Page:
You wake up in the morning and the signs are all too familiar — fever, chills, runny nose, sore throat, and chest congestion. Yes, you have caught the dreaded common cold. It seems as though you just recovered from it. So why are you sick again you ask?
What is the Common Cold?
What is referred to as the common cold is actually a group of different strains of the rhinovirus. After contracting one strain, you will become immune to that particular one for two years. Unfortunately, there are over 200 different viruses which cause the cold. It is quite possible to have a cold year round! The cold is more prevalent in winter months because people tend to stay indoors and are closer together thereby passing the virus along becomes relatively easy.
How is the Common Cold Spread?
The cold virus is spread through breathing in the aerosolized particles (from droplets in the air left when an infected person coughs or sneezes). The common cold can also be contracted when touching a person or surface which has been exposed to the virus and then touching your eyes, nose, or mouth. The virus will find its way into the body through the mucous membranes. After a 3 to 10 day incubation period, symptoms begin to appear. Since antibiotics will not help cure the common cold, it must run its course, usually taking a week to ten days for full recovery. Bed rest, plenty of fluids, and sleep will help a person with the cold.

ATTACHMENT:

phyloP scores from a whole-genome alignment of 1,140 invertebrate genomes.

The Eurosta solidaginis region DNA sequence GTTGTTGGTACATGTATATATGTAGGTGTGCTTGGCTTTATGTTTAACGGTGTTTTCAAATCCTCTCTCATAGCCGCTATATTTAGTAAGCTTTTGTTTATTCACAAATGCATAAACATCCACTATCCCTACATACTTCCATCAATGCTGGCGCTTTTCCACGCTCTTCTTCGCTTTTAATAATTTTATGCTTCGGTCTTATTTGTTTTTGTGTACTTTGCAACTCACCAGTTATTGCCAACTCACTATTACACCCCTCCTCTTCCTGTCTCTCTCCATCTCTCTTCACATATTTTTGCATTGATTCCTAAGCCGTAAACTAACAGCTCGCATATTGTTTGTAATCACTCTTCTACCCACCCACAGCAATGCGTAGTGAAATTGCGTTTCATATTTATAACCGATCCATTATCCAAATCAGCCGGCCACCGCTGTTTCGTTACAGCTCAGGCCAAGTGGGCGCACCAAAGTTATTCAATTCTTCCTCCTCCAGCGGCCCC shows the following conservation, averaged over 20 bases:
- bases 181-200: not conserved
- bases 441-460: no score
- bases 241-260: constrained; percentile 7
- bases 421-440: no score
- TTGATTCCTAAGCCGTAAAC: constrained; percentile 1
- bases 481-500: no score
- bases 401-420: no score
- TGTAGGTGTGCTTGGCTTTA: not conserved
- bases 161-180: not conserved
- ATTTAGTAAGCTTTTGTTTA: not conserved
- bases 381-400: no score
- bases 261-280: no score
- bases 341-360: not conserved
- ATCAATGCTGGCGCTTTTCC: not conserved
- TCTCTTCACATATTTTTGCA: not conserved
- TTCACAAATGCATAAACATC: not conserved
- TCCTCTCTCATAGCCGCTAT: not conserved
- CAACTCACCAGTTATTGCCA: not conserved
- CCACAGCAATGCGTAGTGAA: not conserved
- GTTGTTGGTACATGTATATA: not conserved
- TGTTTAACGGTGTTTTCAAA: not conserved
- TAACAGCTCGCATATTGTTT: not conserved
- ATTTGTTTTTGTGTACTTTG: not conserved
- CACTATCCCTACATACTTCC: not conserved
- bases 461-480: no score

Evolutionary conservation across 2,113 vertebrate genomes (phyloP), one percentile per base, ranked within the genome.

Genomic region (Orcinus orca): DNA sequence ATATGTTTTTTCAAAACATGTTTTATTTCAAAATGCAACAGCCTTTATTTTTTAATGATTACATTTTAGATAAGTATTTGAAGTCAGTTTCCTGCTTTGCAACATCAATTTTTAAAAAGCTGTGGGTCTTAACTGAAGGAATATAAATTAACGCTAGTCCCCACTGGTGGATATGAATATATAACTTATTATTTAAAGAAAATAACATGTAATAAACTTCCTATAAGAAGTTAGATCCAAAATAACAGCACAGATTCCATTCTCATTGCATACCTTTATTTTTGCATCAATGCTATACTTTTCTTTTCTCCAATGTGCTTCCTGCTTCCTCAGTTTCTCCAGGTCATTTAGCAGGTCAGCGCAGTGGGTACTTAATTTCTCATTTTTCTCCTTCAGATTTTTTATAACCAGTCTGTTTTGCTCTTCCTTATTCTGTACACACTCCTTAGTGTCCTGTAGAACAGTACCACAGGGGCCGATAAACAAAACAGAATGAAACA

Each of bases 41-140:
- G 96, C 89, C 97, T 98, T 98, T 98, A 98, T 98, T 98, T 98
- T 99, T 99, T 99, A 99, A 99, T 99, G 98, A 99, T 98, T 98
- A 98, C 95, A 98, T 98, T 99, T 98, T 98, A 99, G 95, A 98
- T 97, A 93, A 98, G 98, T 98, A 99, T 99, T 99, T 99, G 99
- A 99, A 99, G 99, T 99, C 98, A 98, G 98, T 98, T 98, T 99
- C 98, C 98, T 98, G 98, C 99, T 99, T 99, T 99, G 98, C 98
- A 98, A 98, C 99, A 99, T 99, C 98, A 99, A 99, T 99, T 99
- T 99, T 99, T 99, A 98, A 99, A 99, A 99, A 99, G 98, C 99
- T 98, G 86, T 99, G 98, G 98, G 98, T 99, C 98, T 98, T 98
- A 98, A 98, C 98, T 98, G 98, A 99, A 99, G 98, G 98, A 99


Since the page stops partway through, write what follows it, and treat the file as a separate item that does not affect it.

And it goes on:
The best steps to take in preventing a cold can be found in simple hygiene and etiquette. Washing your hands frequently and covering your mouth when coughing and sneezing are the easiest front-line defenses in preventing the annoyance and misery of a common cold. Washing your hands before eating and touching your eyes or nose will help to reduce your chances of catching the common cold.